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4 Steps to Creating a 360-Degree View of the Customer Journey
Organizational buy-in and journey analytics are crucial, as is this step: having a meaningful conversation with the customer.
Posted Oct 13, 2017
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We often compare journey analytics to blind dating. In today’s world, people will often meet online prior to meeting in person. If you think about it, there is a lot of information you can find about someone before meeting—you may have access to an online profile, you can search their social sites to learn more about them in a way that isn’t creepy. When you know the location of where your first date may be, you can even download the menu ahead of time to pick out your meal. And then the day arrives, and there you sit across the table from what you’ve planned to be a perfect date. But as the conversations starts, you fumble through your words and possibly say the wrong things or have a completely disconnected conversation. All the research didn’t work because you forgot to prepare for the conversation, and so it fails. Also imagine that while you’re across from your date, there are three others out there competing with you.

Similar to online dating, in marketing we can become so engulfed with the behavioral analysis that we forget the other side of the coin: motivational analysis. Here we’ll cover four steps to developing a 360-degree customer journey to not only prepare for the customer but to succeed in the overall conversation and foster years of loyalty.

We live in a new age of expectations from the consumer. Think back 10 or 15 years and recall your expectations for a shipping delivery. If it happened within a week, you were delighted. Today, that expectation is about two days, and could even be two hours. Our demands have risen, and if they’re not met, we move on to the next brand.

An Ovum study recently found that “75 percent of consumers have stopped doing business with a company following a bad experience,” yet we learn from Econsolutancy that “95 percent of large companies say that their organizational structure is a main barrier to improving customer experiences.” The following approach to building a customer journey framework is not just to improve the consumer experience but something for the organization to build on to break through that barrier.

1. Discovery

A thoughtful approach to discovery is key to the success of developing your customer journey framework. The discovery process serves five key purposes: (1) to understand the past; (2) to build on prior best practices ; (3) to find past pitfalls; (4) to understand each team’s expectations; and (5) to gain buy-in, which is one the most important reasons for this exercise.

Without buy-in, the rest of the work outlined below can be fruitless. We have found the following practices to be effective in support of these five purposes. Spend time going through and summarizing past research to glean from any past learnings. In this deep dive, be sure to uncover prior or current journeys. Inevitably, you will find old frameworks, current frameworks, and even journey frameworks being used that you may not know about.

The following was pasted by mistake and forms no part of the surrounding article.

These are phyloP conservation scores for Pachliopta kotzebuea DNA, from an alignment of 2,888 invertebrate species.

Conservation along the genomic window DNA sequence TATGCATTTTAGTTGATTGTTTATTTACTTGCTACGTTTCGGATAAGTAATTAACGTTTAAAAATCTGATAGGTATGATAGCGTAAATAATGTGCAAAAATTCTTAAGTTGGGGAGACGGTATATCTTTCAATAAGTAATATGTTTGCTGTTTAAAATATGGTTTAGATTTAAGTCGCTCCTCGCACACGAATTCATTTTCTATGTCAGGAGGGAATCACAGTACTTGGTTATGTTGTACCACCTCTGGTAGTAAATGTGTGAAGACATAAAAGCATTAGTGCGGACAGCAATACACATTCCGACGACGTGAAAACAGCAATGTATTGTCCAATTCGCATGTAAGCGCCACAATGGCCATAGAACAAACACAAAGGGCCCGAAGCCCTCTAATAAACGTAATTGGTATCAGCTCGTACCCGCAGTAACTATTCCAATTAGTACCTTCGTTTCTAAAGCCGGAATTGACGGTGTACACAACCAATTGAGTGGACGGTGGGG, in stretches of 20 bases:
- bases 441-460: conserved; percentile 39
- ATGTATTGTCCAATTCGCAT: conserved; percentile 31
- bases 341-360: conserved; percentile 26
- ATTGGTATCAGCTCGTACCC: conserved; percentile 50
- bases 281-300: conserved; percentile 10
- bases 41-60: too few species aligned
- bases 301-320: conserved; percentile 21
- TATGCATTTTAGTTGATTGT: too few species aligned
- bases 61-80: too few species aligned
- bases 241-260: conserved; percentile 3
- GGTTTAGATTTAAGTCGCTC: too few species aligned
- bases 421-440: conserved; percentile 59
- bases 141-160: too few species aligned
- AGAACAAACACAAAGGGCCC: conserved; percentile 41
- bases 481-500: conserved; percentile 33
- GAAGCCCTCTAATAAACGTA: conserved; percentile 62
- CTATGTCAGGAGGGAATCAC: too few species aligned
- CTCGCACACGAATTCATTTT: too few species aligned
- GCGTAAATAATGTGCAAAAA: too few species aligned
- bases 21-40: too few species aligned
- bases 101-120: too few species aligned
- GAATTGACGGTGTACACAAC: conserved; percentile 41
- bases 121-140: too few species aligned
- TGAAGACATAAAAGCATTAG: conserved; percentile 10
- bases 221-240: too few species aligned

Additionally, take the time to talk to people throughout your organization. Small groups (four or five people) are typically the most effective, and these discussion usually last 60 to 90 minutes. The size of your origination will vary on the effort needed, typically 15 to 20 interview sessions. Carefully preparing documented questions to guide these conversations, taking copious notes, and sharing your findings, without recommendations, is critical. Yes, I did say without recommendations. This is a time to learn and gather, not prioritize. Last, if you have the ability, I highly recommend organizing a customer journey workshop with those who inform and control the customer journey today. This brainstorming exercise can be another input into the future-state journey structure, again gaining buy-in from the owners.

2. Behavioral Analytics

This is where we begin to do a deep dive on the data that’s available to you. Look at the behaviors of not just individuals but find larger patterns of behaviors among groups of people. In the past, attribution has been the heavy user of event-stream data. However, we are now beginning to see data scientists stitch together this data to further understand the behaviors of consumers and to inform customer experiences. Martin Kihm of Gartner says it best: “It’s time for a new kind of analytics. It’s time for a fourth dimension. Time to recognize the reality of cause and effect, of unpredictable decisions and uncertainty and motion in marketing. It’s time for a new approach to measuring and improving the way we talk to our people.” It’s time, in other words, for real customer journey and behavioral analytics. 

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